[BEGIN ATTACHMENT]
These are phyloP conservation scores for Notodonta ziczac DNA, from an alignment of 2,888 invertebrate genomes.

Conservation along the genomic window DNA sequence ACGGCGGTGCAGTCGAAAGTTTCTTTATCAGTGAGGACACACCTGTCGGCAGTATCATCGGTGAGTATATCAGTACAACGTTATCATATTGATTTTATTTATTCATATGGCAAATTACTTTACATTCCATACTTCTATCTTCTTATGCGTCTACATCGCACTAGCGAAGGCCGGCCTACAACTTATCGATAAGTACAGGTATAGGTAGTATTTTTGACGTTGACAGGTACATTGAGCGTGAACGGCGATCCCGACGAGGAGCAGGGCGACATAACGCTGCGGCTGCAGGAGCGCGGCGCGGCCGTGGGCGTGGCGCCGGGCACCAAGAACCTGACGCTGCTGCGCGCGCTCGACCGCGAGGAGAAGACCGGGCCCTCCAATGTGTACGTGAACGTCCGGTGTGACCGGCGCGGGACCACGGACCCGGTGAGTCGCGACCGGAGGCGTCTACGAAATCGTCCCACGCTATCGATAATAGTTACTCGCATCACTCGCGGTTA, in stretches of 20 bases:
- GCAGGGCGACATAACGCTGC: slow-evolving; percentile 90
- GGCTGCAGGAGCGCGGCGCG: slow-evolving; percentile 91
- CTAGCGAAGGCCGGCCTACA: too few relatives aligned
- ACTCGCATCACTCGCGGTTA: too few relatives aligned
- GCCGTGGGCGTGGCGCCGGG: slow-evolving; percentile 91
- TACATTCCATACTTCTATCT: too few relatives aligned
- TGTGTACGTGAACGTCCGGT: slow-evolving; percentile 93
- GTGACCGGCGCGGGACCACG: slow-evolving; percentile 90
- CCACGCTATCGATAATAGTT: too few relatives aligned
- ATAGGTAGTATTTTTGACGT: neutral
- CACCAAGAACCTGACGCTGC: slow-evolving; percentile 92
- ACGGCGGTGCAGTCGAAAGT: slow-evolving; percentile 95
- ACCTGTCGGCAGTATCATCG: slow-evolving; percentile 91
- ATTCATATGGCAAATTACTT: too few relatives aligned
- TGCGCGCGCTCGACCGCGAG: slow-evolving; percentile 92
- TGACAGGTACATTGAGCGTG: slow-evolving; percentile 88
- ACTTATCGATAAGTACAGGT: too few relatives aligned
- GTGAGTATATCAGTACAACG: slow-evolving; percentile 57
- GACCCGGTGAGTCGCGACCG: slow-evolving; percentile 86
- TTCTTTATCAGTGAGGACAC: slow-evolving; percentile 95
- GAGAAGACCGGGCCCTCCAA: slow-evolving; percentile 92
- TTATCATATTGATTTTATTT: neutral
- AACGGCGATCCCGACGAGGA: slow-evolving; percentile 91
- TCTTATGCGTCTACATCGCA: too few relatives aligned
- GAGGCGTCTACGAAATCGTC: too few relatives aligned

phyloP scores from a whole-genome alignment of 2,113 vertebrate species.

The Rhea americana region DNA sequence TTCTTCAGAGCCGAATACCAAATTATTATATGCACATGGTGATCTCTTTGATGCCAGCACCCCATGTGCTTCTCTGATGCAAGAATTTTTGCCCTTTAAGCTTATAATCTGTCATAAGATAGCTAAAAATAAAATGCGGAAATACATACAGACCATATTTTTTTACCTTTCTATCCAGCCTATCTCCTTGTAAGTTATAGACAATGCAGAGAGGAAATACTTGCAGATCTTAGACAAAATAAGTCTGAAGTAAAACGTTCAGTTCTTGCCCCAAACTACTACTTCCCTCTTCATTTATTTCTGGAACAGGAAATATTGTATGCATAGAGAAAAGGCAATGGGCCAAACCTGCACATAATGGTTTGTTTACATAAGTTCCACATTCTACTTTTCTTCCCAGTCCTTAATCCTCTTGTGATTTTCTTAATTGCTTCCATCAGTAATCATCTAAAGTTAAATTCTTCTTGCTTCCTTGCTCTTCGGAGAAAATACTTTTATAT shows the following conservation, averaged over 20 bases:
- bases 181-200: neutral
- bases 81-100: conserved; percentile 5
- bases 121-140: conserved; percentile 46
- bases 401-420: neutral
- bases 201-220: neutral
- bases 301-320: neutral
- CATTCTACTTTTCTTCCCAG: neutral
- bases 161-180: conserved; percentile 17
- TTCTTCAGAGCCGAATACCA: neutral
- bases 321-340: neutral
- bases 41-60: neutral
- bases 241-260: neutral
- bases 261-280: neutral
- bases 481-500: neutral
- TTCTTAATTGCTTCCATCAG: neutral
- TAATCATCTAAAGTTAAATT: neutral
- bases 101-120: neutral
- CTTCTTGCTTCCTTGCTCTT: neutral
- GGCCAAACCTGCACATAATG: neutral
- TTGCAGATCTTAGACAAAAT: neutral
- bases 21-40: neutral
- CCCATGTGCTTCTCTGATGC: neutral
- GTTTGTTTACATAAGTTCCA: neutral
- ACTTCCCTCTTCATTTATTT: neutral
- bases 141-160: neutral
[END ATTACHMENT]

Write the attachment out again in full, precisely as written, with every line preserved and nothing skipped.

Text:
These are phyloP conservation scores for Notodonta ziczac DNA, from an alignment of 2,888 invertebrate genomes.

Conservation along the genomic window DNA sequence ACGGCGGTGCAGTCGAAAGTTTCTTTATCAGTGAGGACACACCTGTCGGCAGTATCATCGGTGAGTATATCAGTACAACGTTATCATATTGATTTTATTTATTCATATGGCAAATTACTTTACATTCCATACTTCTATCTTCTTATGCGTCTACATCGCACTAGCGAAGGCCGGCCTACAACTTATCGATAAGTACAGGTATAGGTAGTATTTTTGACGTTGACAGGTACATTGAGCGTGAACGGCGATCCCGACGAGGAGCAGGGCGACATAACGCTGCGGCTGCAGGAGCGCGGCGCGGCCGTGGGCGTGGCGCCGGGCACCAAGAACCTGACGCTGCTGCGCGCGCTCGACCGCGAGGAGAAGACCGGGCCCTCCAATGTGTACGTGAACGTCCGGTGTGACCGGCGCGGGACCACGGACCCGGTGAGTCGCGACCGGAGGCGTCTACGAAATCGTCCCACGCTATCGATAATAGTTACTCGCATCACTCGCGGTTA, in stretches of 20 bases:
- GCAGGGCGACATAACGCTGC: slow-evolving; percentile 90
- GGCTGCAGGAGCGCGGCGCG: slow-evolving; percentile 91
- CTAGCGAAGGCCGGCCTACA: too few relatives aligned
- ACTCGCATCACTCGCGGTTA: too few relatives aligned
- GCCGTGGGCGTGGCGCCGGG: slow-evolving; percentile 91
- TACATTCCATACTTCTATCT: too few relatives aligned
- TGTGTACGTGAACGTCCGGT: slow-evolving; percentile 93
- GTGACCGGCGCGGGACCACG: slow-evolving; percentile 90
- CCACGCTATCGATAATAGTT: too few relatives aligned
- ATAGGTAGTATTTTTGACGT: neutral
- CACCAAGAACCTGACGCTGC: slow-evolving; percentile 92
- ACGGCGGTGCAGTCGAAAGT: slow-evolving; percentile 95
- ACCTGTCGGCAGTATCATCG: slow-evolving; percentile 91
- ATTCATATGGCAAATTACTT: too few relatives aligned
- TGCGCGCGCTCGACCGCGAG: slow-evolving; percentile 92
- TGACAGGTACATTGAGCGTG: slow-evolving; percentile 88
- ACTTATCGATAAGTACAGGT: too few relatives aligned
- GTGAGTATATCAGTACAACG: slow-evolving; percentile 57
- GACCCGGTGAGTCGCGACCG: slow-evolving; percentile 86
- TTCTTTATCAGTGAGGACAC: slow-evolving; percentile 95
- GAGAAGACCGGGCCCTCCAA: slow-evolving; percentile 92
- TTATCATATTGATTTTATTT: neutral
- AACGGCGATCCCGACGAGGA: slow-evolving; percentile 91
- TCTTATGCGTCTACATCGCA: too few relatives aligned
- GAGGCGTCTACGAAATCGTC: too few relatives aligned

phyloP scores from a whole-genome alignment of 2,113 vertebrate species.

The Rhea americana region DNA sequence TTCTTCAGAGCCGAATACCAAATTATTATATGCACATGGTGATCTCTTTGATGCCAGCACCCCATGTGCTTCTCTGATGCAAGAATTTTTGCCCTTTAAGCTTATAATCTGTCATAAGATAGCTAAAAATAAAATGCGGAAATACATACAGACCATATTTTTTTACCTTTCTATCCAGCCTATCTCCTTGTAAGTTATAGACAATGCAGAGAGGAAATACTTGCAGATCTTAGACAAAATAAGTCTGAAGTAAAACGTTCAGTTCTTGCCCCAAACTACTACTTCCCTCTTCATTTATTTCTGGAACAGGAAATATTGTATGCATAGAGAAAAGGCAATGGGCCAAACCTGCACATAATGGTTTGTTTACATAAGTTCCACATTCTACTTTTCTTCCCAGTCCTTAATCCTCTTGTGATTTTCTTAATTGCTTCCATCAGTAATCATCTAAAGTTAAATTCTTCTTGCTTCCTTGCTCTTCGGAGAAAATACTTTTATAT shows the following conservation, averaged over 20 bases:
- bases 181-200: neutral
- bases 81-100: conserved; percentile 5
- bases 121-140: conserved; percentile 46
- bases 401-420: neutral
- bases 201-220: neutral
- bases 301-320: neutral
- CATTCTACTTTTCTTCCCAG: neutral
- bases 161-180: conserved; percentile 17
- TTCTTCAGAGCCGAATACCA: neutral
- bases 321-340: neutral
- bases 41-60: neutral
- bases 241-260: neutral
- bases 261-280: neutral
- bases 481-500: neutral
- TTCTTAATTGCTTCCATCAG: neutral
- TAATCATCTAAAGTTAAATT: neutral
- bases 101-120: neutral
- CTTCTTGCTTCCTTGCTCTT: neutral
- GGCCAAACCTGCACATAATG: neutral
- TTGCAGATCTTAGACAAAAT: neutral
- bases 21-40: neutral
- CCCATGTGCTTCTCTGATGC: neutral
- GTTTGTTTACATAAGTTCCA: neutral
- ACTTCCCTCTTCATTTATTT: neutral
- bases 141-160: neutral